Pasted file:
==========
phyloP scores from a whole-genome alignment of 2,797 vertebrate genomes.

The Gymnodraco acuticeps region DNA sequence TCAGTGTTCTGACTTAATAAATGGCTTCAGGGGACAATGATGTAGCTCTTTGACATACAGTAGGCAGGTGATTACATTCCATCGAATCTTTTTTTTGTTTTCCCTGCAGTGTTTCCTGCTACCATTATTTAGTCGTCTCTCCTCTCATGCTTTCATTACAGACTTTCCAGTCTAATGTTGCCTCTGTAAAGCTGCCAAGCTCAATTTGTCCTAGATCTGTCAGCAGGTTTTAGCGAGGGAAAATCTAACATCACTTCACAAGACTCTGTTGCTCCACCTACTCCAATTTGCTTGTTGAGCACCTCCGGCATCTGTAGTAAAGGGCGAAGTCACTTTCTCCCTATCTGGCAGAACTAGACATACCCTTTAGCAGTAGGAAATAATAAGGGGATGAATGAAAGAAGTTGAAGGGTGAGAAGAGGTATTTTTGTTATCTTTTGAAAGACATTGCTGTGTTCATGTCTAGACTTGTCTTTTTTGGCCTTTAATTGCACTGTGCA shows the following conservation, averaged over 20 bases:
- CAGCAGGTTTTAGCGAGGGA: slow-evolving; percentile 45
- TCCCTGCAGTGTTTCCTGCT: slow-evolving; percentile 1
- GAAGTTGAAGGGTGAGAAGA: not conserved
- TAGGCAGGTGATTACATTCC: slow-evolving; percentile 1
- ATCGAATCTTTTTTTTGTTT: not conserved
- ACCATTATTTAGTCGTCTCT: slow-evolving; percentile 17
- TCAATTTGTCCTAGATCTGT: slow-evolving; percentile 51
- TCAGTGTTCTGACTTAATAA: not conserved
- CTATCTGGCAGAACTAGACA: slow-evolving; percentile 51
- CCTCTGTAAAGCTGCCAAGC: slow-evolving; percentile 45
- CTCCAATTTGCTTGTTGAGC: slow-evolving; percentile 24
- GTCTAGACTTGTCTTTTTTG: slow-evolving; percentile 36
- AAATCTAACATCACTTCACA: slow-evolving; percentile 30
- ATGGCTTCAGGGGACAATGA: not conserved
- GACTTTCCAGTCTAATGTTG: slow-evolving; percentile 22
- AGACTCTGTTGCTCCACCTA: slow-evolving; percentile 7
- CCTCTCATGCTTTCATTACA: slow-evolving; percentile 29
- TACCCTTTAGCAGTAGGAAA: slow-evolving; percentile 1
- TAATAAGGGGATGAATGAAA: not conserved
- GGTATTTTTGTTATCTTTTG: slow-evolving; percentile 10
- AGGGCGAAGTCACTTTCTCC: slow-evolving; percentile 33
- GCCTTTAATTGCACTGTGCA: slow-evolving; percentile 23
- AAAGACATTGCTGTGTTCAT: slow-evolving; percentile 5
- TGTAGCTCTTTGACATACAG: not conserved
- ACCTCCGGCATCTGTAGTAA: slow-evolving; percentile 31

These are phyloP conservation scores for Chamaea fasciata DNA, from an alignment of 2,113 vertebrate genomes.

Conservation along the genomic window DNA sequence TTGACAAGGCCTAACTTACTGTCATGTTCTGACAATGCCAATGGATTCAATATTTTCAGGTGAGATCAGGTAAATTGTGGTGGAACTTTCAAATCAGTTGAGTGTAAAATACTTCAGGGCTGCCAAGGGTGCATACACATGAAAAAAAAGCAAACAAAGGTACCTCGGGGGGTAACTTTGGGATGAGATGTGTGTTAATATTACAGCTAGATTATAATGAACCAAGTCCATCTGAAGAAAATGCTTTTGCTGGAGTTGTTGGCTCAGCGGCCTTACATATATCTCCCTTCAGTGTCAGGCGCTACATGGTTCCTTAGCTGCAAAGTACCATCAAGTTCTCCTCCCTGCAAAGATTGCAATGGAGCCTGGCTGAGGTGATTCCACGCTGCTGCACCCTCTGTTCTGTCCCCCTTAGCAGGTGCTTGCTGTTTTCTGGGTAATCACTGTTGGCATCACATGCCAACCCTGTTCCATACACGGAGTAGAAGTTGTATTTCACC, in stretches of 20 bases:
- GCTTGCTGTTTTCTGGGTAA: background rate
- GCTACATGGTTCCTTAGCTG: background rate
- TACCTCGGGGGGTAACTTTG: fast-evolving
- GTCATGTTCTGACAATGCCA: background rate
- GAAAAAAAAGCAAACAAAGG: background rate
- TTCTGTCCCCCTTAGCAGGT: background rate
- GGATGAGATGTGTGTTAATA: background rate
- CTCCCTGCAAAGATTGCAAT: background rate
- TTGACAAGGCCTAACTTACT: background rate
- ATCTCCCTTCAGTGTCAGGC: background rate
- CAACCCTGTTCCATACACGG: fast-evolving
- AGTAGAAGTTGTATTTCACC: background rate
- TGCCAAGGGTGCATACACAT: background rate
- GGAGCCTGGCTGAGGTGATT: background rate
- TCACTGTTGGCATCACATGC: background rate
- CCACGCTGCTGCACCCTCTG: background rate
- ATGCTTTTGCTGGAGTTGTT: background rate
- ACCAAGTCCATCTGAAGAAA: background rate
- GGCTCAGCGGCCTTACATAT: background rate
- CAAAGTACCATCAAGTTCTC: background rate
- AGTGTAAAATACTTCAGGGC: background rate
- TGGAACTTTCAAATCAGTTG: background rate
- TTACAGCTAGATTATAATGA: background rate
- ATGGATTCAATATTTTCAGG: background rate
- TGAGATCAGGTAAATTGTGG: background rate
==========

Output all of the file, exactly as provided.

phyloP scores from a whole-genome alignment of 2,797 vertebrate genomes.

The Gymnodraco acuticeps region DNA sequence TCAGTGTTCTGACTTAATAAATGGCTTCAGGGGACAATGATGTAGCTCTTTGACATACAGTAGGCAGGTGATTACATTCCATCGAATCTTTTTTTTGTTTTCCCTGCAGTGTTTCCTGCTACCATTATTTAGTCGTCTCTCCTCTCATGCTTTCATTACAGACTTTCCAGTCTAATGTTGCCTCTGTAAAGCTGCCAAGCTCAATTTGTCCTAGATCTGTCAGCAGGTTTTAGCGAGGGAAAATCTAACATCACTTCACAAGACTCTGTTGCTCCACCTACTCCAATTTGCTTGTTGAGCACCTCCGGCATCTGTAGTAAAGGGCGAAGTCACTTTCTCCCTATCTGGCAGAACTAGACATACCCTTTAGCAGTAGGAAATAATAAGGGGATGAATGAAAGAAGTTGAAGGGTGAGAAGAGGTATTTTTGTTATCTTTTGAAAGACATTGCTGTGTTCATGTCTAGACTTGTCTTTTTTGGCCTTTAATTGCACTGTGCA shows the following conservation, averaged over 20 bases:
- CAGCAGGTTTTAGCGAGGGA: slow-evolving; percentile 45
- TCCCTGCAGTGTTTCCTGCT: slow-evolving; percentile 1
- GAAGTTGAAGGGTGAGAAGA: not conserved
- TAGGCAGGTGATTACATTCC: slow-evolving; percentile 1
- ATCGAATCTTTTTTTTGTTT: not conserved
- ACCATTATTTAGTCGTCTCT: slow-evolving; percentile 17
- TCAATTTGTCCTAGATCTGT: slow-evolving; percentile 51
- TCAGTGTTCTGACTTAATAA: not conserved
- CTATCTGGCAGAACTAGACA: slow-evolving; percentile 51
- CCTCTGTAAAGCTGCCAAGC: slow-evolving; percentile 45
- CTCCAATTTGCTTGTTGAGC: slow-evolving; percentile 24
- GTCTAGACTTGTCTTTTTTG: slow-evolving; percentile 36
- AAATCTAACATCACTTCACA: slow-evolving; percentile 30
- ATGGCTTCAGGGGACAATGA: not conserved
- GACTTTCCAGTCTAATGTTG: slow-evolving; percentile 22
- AGACTCTGTTGCTCCACCTA: slow-evolving; percentile 7
- CCTCTCATGCTTTCATTACA: slow-evolving; percentile 29
- TACCCTTTAGCAGTAGGAAA: slow-evolving; percentile 1
- TAATAAGGGGATGAATGAAA: not conserved
- GGTATTTTTGTTATCTTTTG: slow-evolving; percentile 10
- AGGGCGAAGTCACTTTCTCC: slow-evolving; percentile 33
- GCCTTTAATTGCACTGTGCA: slow-evolving; percentile 23
- AAAGACATTGCTGTGTTCAT: slow-evolving; percentile 5
- TGTAGCTCTTTGACATACAG: not conserved
- ACCTCCGGCATCTGTAGTAA: slow-evolving; percentile 31

These are phyloP conservation scores for Chamaea fasciata DNA, from an alignment of 2,113 vertebrate genomes.

Conservation along the genomic window DNA sequence TTGACAAGGCCTAACTTACTGTCATGTTCTGACAATGCCAATGGATTCAATATTTTCAGGTGAGATCAGGTAAATTGTGGTGGAACTTTCAAATCAGTTGAGTGTAAAATACTTCAGGGCTGCCAAGGGTGCATACACATGAAAAAAAAGCAAACAAAGGTACCTCGGGGGGTAACTTTGGGATGAGATGTGTGTTAATATTACAGCTAGATTATAATGAACCAAGTCCATCTGAAGAAAATGCTTTTGCTGGAGTTGTTGGCTCAGCGGCCTTACATATATCTCCCTTCAGTGTCAGGCGCTACATGGTTCCTTAGCTGCAAAGTACCATCAAGTTCTCCTCCCTGCAAAGATTGCAATGGAGCCTGGCTGAGGTGATTCCACGCTGCTGCACCCTCTGTTCTGTCCCCCTTAGCAGGTGCTTGCTGTTTTCTGGGTAATCACTGTTGGCATCACATGCCAACCCTGTTCCATACACGGAGTAGAAGTTGTATTTCACC, in stretches of 20 bases:
- GCTTGCTGTTTTCTGGGTAA: background rate
- GCTACATGGTTCCTTAGCTG: background rate
- TACCTCGGGGGGTAACTTTG: fast-evolving
- GTCATGTTCTGACAATGCCA: background rate
- GAAAAAAAAGCAAACAAAGG: background rate
- TTCTGTCCCCCTTAGCAGGT: background rate
- GGATGAGATGTGTGTTAATA: background rate
- CTCCCTGCAAAGATTGCAAT: background rate
- TTGACAAGGCCTAACTTACT: background rate
- ATCTCCCTTCAGTGTCAGGC: background rate
- CAACCCTGTTCCATACACGG: fast-evolving
- AGTAGAAGTTGTATTTCACC: background rate
- TGCCAAGGGTGCATACACAT: background rate
- GGAGCCTGGCTGAGGTGATT: background rate
- TCACTGTTGGCATCACATGC: background rate
- CCACGCTGCTGCACCCTCTG: background rate
- ATGCTTTTGCTGGAGTTGTT: background rate
- ACCAAGTCCATCTGAAGAAA: background rate
- GGCTCAGCGGCCTTACATAT: background rate
- CAAAGTACCATCAAGTTCTC: background rate
- AGTGTAAAATACTTCAGGGC: background rate
- TGGAACTTTCAAATCAGTTG: background rate
- TTACAGCTAGATTATAATGA: background rate
- ATGGATTCAATATTTTCAGG: background rate
- TGAGATCAGGTAAATTGTGG: background rate